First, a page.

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by Jacqui

Can we edit GABRA3 to suppress AKT activation and therefore metastasis in breast cancer?

March 11, 2016 in Uncategorized

Around 58,000 women and men are diagnosed with breast cancer each year in the UK and out of this 11,500 dying from this disease. With the rate of breast cancer increasing by 3.5% a year it’s never been more important to find a way of reducing these statistics.

Why is Gabra3 important?

This study on Gabra3 suppression looks into identifying the processes in which metastasis occurs and ways to reduce it.

GABAa is an inhibitory neurotransmitter in the brain that acts as a channel in response chemicals binding. This study focused on GABAa receptor alpha 3 or Gabara3 normally found in the brain however has been found in metastatic breast cancer. This receptor is thought to kick start the AKT pathway.  It’s this pathway that stimulates cell migration and therefore metastasis.

Metastasis is a secondary tumour away from the initial site, and is the cause of most breast cancer fatalities. Which is why finding a way to reduce metastasis is important as this will reduce the ever increasing death toll.

Studying GABRA3 is vital as it’s only found in metastatic cancer tissues and as it’s a cell surface molecule has the potential to be a biochemical target. Currently being used to treat hypersomnia and therefore has the FDA approval making it more economically viable.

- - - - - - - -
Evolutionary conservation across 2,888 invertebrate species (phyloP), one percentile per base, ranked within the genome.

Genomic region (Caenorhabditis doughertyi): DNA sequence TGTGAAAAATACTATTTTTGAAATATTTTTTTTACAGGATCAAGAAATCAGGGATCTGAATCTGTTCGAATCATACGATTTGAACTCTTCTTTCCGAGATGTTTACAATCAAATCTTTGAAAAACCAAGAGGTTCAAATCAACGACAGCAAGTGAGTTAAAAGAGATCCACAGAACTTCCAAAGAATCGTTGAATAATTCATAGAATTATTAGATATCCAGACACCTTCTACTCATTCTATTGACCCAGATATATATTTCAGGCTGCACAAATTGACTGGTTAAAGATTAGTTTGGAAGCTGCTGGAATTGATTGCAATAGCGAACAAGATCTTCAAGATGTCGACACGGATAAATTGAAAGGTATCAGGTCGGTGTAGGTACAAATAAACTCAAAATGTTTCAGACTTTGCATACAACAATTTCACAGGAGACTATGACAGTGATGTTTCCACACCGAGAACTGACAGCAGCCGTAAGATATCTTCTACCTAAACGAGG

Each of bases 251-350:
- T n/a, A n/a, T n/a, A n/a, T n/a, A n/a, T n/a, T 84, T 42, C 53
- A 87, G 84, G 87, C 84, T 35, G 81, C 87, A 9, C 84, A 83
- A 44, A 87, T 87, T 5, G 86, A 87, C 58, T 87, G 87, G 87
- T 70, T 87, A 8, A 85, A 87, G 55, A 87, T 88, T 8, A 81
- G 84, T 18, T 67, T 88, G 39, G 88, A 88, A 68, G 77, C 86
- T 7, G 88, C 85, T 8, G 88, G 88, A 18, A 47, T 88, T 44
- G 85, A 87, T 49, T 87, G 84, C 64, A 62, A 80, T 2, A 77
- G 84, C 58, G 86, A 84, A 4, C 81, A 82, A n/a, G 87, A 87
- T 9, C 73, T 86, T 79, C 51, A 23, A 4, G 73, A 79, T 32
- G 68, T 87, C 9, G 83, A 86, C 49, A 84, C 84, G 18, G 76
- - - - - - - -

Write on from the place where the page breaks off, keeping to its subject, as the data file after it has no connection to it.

Experimenting with Gabra3

Cells expressing Gabra3 found in the MCF-7 cell line showed an increase in cell migration. To measure this MCF-7 cells were tagged with a biochemical marker and inserted into mice mammary fat pads.

mice 2

Shows the primary tumour and lung metastasis in mice shown using a Xenogen bioluminescence technique.

Mice that had the MCF-7 GABRA3 gene all developed lung metastasis as a result whereas the control mice showed no metastasis. This confirms that Gabra3 is having a significant effect and results in metastasis.

By altering the MDA-MB-436 breast cancer cells that express Gabra3 with the addition shRNA, which is a short RNS sequence that has a kink in it. This is used to silence target genes, this edited MDA-MB-436 Gabra3 shRNA should suppress Gabra3 and top the AKT pathway.

This edited gene was tested using mice again as the MDA-MB-436 that expressed the edited MDA-MB-436 shRNA and a control shRNA was inserted into the mammary fat pads.

mice 2

Shows the lung metastasis in the edited MDA-MB-436 shRNA and the control, shown using a Xenogen bioluminescence technique.